By Nick Vadala, Staff Writer  @njvadala |

Philadelphians will be transported to the Netherlands next month when the Philadelphia Flower Show sets up shop with a display of 30,000 flowers, the North American debut of a massive Dutch sustainability project, and a brand-new species of tulip named for the City of Brotherly Love.

This year’s show, with a “Holland: Flowering the World” theme, will run from March 11 to 19 at the Convention Center — a week later than usual, to try to bypass the snowstorms that have plagued the show in years past.

Guests can expect a show packed with spring-flowering bulbs, especially the Netherlands' famous tulips, with displays that will fill up 10 acres of the center’s floor. Exhibits will explore aspects of Dutch life that include canals, bicycles, and, naturally, windmills.

About 6,000 blooms will be featured in an overhead floral canopy — a first for the Flower Show,  the world’s largest and longest-running exhibition of its kind. To enter, visitors will pass under the canopy and over a flower-box-lined, tiled brick bridge that recalls the look of Amsterdam, setting the event’s Dutch tone.

About 20,000 bulbs were planted around the city this fall by the Pennsylvania Horticultural Society, which runs the Flower Show as its biggest annual fund-raiser. Those bulbs, PHS president Matt Rader said Wednesday, will bloom after the Flower Show's conclusion.

The big attraction is the Dutch Ecodome — a 70- by 30-foot geodesic sphere highlighting the Netherlands' commitment to green technology -- which will make its North American debut at the Flower Show. Designed by Dutch architect Nico Wissing a decade ago, the Ecodome was constructed last year and features a number of green technologies, including solar energy, rainwater collection, carbon dioxide-absorbing paving, and vertical green walls.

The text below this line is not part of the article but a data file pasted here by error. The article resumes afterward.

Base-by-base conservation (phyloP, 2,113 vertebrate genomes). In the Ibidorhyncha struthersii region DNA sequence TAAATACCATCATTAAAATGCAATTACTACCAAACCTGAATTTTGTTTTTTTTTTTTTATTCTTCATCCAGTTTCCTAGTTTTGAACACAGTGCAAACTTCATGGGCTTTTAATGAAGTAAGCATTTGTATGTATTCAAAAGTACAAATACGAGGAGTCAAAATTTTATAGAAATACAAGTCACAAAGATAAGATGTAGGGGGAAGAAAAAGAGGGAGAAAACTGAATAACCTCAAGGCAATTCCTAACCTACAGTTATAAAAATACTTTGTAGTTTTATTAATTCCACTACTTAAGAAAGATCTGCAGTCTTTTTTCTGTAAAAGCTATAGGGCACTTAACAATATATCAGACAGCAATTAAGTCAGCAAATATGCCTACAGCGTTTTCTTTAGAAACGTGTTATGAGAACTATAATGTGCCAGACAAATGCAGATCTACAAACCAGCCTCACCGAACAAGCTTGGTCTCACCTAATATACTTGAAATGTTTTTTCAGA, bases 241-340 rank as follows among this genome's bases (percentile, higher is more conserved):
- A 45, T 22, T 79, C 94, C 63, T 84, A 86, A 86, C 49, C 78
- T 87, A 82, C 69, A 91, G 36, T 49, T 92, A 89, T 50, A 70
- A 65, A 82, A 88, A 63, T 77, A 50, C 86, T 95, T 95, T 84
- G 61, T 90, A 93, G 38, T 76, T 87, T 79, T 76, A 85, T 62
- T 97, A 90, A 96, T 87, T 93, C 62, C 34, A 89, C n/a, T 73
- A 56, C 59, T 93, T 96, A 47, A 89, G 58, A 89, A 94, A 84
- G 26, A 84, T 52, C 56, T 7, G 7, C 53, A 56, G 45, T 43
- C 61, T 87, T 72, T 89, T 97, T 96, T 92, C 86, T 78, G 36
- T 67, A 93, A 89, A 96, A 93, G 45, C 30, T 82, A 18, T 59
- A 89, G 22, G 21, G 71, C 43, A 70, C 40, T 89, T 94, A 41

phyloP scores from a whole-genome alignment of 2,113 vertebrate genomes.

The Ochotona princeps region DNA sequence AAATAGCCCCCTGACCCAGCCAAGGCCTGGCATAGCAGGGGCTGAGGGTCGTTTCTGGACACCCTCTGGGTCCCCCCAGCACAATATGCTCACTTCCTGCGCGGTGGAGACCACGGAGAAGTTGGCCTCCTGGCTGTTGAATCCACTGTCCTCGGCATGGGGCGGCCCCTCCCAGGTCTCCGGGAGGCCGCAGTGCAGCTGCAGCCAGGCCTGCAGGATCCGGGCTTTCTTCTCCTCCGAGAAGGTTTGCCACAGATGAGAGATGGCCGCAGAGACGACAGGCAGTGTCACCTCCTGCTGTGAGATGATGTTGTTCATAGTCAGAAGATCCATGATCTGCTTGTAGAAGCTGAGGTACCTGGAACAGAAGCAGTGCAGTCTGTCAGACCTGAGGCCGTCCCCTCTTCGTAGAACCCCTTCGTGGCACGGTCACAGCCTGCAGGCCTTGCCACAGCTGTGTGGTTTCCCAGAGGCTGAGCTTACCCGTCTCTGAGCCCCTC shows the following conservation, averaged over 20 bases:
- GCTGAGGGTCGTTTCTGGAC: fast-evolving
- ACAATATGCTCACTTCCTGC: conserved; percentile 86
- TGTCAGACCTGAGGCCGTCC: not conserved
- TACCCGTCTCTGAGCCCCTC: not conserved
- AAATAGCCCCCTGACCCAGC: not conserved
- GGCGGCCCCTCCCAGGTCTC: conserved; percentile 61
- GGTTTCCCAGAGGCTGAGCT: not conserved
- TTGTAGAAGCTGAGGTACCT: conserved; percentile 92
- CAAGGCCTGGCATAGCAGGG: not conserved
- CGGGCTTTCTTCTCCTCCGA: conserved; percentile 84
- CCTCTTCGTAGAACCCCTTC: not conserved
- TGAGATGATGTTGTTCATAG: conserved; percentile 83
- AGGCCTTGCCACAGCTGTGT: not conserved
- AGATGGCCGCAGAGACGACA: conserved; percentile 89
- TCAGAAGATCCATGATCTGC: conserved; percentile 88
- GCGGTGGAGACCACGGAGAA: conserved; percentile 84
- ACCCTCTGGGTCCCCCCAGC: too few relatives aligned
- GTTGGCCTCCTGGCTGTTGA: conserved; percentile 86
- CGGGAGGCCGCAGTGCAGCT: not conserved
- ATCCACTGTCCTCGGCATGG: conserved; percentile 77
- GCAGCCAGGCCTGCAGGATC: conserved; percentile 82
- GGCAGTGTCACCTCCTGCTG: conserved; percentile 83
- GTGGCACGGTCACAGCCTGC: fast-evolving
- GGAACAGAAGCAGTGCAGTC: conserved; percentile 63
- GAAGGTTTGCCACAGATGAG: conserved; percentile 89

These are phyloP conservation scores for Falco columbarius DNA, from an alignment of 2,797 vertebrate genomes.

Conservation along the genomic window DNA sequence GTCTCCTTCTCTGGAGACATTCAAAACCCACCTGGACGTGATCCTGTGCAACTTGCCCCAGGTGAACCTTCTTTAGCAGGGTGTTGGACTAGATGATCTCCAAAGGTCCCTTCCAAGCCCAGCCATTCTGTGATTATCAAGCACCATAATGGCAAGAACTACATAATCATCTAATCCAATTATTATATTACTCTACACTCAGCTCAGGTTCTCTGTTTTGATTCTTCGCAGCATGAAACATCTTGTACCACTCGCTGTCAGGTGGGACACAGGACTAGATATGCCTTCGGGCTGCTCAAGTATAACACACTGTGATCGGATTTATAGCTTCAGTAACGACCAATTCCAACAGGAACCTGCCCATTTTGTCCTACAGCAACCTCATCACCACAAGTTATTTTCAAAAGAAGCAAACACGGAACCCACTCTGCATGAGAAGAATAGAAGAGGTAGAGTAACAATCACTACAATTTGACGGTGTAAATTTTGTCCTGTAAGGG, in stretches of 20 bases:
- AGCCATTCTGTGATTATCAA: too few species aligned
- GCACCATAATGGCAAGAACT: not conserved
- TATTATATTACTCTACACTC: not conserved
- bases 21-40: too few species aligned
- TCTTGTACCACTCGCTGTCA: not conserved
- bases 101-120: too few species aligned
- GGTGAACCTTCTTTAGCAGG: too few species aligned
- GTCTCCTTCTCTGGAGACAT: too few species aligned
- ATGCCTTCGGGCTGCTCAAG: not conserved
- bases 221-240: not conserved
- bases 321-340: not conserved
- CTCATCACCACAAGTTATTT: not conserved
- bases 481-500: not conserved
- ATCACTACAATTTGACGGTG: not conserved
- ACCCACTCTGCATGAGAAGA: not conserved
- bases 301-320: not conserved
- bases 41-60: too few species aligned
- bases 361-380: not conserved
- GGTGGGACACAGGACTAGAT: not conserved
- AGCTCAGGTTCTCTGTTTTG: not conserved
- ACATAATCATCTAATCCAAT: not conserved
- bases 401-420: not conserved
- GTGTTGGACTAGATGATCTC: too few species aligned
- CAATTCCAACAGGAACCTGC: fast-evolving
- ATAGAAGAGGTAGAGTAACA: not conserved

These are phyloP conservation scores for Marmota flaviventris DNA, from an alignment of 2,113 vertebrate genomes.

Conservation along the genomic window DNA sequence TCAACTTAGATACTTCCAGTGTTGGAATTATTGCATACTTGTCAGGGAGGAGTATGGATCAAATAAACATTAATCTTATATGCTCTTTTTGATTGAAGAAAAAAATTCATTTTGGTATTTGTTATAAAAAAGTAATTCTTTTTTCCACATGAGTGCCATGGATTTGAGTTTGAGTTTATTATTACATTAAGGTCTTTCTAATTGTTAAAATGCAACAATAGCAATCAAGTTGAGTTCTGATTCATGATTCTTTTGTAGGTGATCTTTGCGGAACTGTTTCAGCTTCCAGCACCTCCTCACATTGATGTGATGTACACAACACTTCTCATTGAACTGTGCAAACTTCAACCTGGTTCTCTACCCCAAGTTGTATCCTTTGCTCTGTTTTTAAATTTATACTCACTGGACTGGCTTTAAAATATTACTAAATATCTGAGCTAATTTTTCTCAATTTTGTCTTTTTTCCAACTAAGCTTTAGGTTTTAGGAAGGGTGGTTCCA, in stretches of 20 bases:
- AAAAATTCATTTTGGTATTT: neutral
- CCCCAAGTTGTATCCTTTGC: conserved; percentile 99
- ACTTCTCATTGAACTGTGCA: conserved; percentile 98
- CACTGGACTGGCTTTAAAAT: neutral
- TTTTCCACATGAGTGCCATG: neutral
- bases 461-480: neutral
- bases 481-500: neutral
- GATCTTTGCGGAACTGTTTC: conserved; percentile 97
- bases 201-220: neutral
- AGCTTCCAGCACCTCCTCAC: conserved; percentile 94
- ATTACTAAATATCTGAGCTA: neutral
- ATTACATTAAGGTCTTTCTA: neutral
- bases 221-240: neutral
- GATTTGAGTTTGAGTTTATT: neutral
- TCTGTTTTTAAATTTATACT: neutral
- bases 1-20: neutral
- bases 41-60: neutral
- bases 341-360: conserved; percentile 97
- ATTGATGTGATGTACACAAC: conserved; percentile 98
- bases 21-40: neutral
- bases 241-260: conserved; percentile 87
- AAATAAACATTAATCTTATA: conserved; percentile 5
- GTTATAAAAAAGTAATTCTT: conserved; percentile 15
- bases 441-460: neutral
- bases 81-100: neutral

“It will help us to tell that Holland is tulips and clogs, but not only tulips,” said the Netherlands' deputy chief of mission, Joanneke Balfoort. “Tulips are very beautiful, as you will see at the Flower Show, but Holland is so much more than this annual blossom.”

A new species of tulip, which was created in Lisse, Netherlands, through decades of development, will be unveiled at the Flower Show’s preview party March 10 — as will its official, Philadelphia-inspired name.

More than 180 garden-goods vendors will be in the Flower Show Marketplace, while the Grand Hall  will host a Dutch Shopping Village, a pop-up beer garden, and a railway garden with a Dutch theme. This year also marks the debut of the Garden Spa, which will provide massages and DIY essential oils and potpourri.

Mayor Kenney, who spoke at Wednesday's news conference, took the opportunity to take a jab at the tumultuous political landscape:

“I’m thankful Holland is not on the travel-ban list,” Kenney said. “I think that the civilizing, equitable, sustainable, loving attitude of the Dutch will permeate the city and make our immigrants feel a little safer, a little more appreciated.”

Last year's show, which celebrated the 100th anniversary of the National Park Service, drew 255,000 visitors (the highest number since 2012, when 270,000 attended the Hawaii-themed show) and won 20 international awards for excellence at the International Festival and Events Association’s Pinnacle Awards in 2016.